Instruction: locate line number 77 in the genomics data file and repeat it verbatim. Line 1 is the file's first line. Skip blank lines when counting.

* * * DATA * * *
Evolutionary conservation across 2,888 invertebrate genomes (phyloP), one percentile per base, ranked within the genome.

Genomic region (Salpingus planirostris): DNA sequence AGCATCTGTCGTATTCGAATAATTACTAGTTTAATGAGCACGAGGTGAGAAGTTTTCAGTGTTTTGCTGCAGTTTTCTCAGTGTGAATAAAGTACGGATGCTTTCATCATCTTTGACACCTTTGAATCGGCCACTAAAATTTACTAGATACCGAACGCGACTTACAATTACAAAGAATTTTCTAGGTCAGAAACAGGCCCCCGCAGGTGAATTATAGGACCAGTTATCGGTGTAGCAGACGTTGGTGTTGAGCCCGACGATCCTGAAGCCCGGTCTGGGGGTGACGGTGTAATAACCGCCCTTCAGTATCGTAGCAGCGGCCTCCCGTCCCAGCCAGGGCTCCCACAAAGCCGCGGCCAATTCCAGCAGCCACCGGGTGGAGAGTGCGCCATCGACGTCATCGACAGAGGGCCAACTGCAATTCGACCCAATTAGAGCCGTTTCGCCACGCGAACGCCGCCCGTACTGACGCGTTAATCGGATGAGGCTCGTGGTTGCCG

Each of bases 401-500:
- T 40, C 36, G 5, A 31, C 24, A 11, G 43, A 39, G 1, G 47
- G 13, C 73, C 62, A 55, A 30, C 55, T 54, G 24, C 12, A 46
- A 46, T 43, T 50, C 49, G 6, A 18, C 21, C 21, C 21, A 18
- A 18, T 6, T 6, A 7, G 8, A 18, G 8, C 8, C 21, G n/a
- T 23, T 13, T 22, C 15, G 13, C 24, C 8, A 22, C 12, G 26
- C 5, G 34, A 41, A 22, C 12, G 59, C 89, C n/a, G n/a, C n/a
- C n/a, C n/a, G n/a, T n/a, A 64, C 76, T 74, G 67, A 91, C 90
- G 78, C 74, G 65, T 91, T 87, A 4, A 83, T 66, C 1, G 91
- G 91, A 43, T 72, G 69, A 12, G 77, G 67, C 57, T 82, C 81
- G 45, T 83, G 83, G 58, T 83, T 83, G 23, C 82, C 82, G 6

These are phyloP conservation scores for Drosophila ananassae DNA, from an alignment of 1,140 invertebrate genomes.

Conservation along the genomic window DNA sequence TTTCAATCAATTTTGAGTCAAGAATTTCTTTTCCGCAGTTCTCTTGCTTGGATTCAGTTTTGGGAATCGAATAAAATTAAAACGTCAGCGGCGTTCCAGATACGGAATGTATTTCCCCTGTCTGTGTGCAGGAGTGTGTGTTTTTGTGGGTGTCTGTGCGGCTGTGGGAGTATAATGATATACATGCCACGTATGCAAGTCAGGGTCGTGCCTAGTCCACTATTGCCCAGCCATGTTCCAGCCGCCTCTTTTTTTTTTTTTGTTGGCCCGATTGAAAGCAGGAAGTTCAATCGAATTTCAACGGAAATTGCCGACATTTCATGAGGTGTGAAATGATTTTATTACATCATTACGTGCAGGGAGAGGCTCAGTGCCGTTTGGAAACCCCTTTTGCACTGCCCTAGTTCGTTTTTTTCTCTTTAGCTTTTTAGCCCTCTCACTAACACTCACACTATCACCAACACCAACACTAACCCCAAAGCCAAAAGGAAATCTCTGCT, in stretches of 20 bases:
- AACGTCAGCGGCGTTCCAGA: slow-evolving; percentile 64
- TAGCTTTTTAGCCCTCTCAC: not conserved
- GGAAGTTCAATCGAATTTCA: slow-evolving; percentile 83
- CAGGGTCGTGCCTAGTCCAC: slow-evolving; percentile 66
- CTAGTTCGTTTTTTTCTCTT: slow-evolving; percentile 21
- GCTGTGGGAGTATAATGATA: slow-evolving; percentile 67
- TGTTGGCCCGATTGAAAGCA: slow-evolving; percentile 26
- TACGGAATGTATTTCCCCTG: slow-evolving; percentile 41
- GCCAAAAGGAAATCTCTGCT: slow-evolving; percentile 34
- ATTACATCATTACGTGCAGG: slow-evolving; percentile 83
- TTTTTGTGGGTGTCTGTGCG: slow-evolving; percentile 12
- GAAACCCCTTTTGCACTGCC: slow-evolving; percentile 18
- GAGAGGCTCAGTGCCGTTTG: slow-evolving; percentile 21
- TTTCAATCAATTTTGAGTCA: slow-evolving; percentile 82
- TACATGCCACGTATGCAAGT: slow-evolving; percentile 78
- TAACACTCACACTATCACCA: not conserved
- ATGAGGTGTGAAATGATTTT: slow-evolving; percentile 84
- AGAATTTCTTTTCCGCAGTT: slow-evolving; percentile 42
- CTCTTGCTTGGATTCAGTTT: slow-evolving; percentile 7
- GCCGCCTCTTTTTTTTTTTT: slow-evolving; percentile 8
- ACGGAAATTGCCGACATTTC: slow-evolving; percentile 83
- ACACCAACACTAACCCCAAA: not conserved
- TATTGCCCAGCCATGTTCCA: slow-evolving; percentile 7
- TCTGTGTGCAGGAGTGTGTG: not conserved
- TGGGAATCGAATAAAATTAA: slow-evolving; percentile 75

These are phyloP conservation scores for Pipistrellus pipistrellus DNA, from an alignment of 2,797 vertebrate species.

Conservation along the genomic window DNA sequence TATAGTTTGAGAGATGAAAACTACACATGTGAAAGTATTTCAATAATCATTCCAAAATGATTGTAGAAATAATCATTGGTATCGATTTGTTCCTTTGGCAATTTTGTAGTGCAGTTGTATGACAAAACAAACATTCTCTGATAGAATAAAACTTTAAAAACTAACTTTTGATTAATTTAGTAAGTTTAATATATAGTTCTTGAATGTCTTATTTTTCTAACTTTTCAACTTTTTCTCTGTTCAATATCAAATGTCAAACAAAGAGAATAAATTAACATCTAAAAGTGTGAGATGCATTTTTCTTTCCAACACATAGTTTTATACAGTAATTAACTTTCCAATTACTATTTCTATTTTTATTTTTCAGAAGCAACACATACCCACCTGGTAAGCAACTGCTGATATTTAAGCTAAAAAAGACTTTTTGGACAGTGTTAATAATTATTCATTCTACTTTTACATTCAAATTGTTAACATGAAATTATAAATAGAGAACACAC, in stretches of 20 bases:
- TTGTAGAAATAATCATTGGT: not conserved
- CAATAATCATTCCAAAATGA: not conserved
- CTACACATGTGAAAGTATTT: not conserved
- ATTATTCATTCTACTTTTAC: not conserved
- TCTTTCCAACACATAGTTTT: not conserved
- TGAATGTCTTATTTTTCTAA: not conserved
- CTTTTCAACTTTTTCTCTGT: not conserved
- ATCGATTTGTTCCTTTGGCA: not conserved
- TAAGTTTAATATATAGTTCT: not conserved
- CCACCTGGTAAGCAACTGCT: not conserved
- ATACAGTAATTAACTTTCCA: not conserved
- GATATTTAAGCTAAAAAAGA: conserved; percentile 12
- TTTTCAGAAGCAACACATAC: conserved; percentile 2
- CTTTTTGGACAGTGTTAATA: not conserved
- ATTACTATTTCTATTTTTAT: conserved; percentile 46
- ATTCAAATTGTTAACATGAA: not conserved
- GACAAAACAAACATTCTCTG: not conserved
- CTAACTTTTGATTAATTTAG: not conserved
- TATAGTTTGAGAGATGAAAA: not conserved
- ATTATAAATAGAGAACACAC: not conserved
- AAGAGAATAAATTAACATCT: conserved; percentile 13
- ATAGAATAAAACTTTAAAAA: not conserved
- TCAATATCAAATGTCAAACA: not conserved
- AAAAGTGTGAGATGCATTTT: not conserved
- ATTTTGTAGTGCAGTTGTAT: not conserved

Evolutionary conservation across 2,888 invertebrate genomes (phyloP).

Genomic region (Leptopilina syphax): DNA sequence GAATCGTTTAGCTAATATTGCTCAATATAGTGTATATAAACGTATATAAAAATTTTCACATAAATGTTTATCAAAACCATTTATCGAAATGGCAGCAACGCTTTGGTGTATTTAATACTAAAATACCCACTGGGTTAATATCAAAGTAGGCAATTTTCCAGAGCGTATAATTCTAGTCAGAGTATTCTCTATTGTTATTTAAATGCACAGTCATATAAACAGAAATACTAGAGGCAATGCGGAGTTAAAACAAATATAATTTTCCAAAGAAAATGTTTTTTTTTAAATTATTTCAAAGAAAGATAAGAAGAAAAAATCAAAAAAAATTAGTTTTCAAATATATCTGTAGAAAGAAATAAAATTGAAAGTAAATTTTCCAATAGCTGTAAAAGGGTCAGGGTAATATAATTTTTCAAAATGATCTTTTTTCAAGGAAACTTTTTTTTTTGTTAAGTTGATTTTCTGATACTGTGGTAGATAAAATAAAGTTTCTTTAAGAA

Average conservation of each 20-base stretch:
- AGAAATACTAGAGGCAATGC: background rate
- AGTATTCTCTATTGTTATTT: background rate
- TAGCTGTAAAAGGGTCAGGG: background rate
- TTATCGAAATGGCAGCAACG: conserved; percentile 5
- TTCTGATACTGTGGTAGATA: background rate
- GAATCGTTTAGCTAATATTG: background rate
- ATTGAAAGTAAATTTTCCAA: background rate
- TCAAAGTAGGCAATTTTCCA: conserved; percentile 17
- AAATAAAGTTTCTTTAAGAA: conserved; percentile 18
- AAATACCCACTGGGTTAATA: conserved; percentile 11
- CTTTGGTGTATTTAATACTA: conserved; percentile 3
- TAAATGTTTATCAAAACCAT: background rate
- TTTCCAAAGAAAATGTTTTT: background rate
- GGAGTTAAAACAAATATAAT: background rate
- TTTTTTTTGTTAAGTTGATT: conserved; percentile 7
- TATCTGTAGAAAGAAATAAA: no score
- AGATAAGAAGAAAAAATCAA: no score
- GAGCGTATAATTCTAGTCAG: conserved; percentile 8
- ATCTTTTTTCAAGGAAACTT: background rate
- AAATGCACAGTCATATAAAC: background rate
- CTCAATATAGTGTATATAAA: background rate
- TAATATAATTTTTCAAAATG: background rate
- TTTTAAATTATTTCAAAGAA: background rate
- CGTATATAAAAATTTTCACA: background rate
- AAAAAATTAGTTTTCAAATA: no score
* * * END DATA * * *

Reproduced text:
- ATTGAAAGTAAATTTTCCAA: background rate